Brenna Dimmig’s poetry collection Sanctuary Somewhere is centred on undocumented immigration experiences in the U.S. Her two main characters, Osmel and Leslie experience the U.S. differently based on their immigration statuses. Despite being siblings, Leslie is legal because she is born in the U.S. but her brother, Osmel, and her mother are undocumented. The fear … Continue reading
Category Archives: YA
“Pride & Prejudice & Passports”: a review of Corrie Garrett’s immigrant retelling of Jane Austen’s classic
I’ve read some modern re-tellings of classics that have just fallen flat. Sometimes classics are named classics because they are indeed just that: stories that transcend time. They shape our culture and understanding of the past. They also help us shape our future and in particular the way authors and readers write and engage with … Continue reading
“On The Come Up” Review: a close look at racial tensions and gang violence in Angie Thomas’ new novel
On The Come Up is Angie Thomas’ second novel. Her first, The Hate U Give, was a runaway success and was also adapted for film. Thomas’ first novel was amazing and the outstanding reviews and its reception from around the globe are a testament to her writing abilities. With that kind of first-time success, producing … Continue reading
Goodreads Winners Are In: Who were my favourites for 2018?
The wait is over! Goodreads has announced its winners for 2018, which also marks the ten-year anniversary of the book awards. Readers get the chance to vote for their favourite books based on different popular categories like fiction, sci-fi, and Romance. It is basically the Oscars for books. This year, Goodreads recorded over five million … Continue reading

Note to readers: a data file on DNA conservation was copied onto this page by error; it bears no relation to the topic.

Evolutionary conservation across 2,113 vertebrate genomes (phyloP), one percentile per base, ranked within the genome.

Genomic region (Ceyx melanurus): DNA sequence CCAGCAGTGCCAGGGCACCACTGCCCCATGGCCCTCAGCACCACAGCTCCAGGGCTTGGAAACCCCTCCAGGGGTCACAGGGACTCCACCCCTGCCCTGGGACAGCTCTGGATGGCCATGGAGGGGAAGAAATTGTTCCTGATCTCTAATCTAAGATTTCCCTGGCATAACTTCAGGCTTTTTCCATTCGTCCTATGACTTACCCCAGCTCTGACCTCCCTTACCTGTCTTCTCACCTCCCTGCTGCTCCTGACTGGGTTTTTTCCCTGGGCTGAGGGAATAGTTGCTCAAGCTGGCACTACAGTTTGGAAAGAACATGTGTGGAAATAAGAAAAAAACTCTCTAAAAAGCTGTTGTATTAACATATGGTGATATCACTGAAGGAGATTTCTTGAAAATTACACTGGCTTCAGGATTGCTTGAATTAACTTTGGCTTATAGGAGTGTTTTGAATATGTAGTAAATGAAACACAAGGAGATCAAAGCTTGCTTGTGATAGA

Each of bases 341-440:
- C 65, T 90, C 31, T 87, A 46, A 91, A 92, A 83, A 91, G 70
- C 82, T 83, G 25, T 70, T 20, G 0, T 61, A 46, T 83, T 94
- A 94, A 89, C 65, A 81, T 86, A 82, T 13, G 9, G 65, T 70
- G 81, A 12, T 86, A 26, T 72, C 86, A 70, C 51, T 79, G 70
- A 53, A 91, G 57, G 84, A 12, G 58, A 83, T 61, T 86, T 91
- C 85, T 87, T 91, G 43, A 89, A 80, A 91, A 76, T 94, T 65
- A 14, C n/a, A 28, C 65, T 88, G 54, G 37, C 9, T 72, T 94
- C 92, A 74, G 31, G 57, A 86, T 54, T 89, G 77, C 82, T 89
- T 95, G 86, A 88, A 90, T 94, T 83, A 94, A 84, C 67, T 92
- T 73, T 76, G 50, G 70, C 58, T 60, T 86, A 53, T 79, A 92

“Are We All Lemmings and Snowflakes?”: a review of Holly Bourne’s novel
Writing about mental health and getting it right is tough. Writers need to understand and articulate what mentally ill people are feeling and it cannot read like a cliche. Readers, whether they have mental health issues or not, are going to see through platitudes, flat characterisations, and overly dramatic writing. And just like mental health … Continue reading
Asian Invisibility In Western Literature: a review of Ann Y. K. Choi’s “Kay’s Lucky Coin Variety”
I am going to cut to the chase on this review. Like the title suggests, there is a problem with the way that Asian literature is represented, or to be more precise its lack of representation, in the Western world. Many scholars and teachers have suggested to me over the years that Asian literature cannot … Continue reading
Review: “The Hate U Give” by Angie Thomas
“What’s the point of having a voice if you’re gonna be silent in those moments you shouldn’t be?” This is the most important book for American literature in 2017. In fact, I would go further in saying that this novel deserves the same respect, appreciation, and academic and general popularity as those by Toni Morrison, … Continue reading
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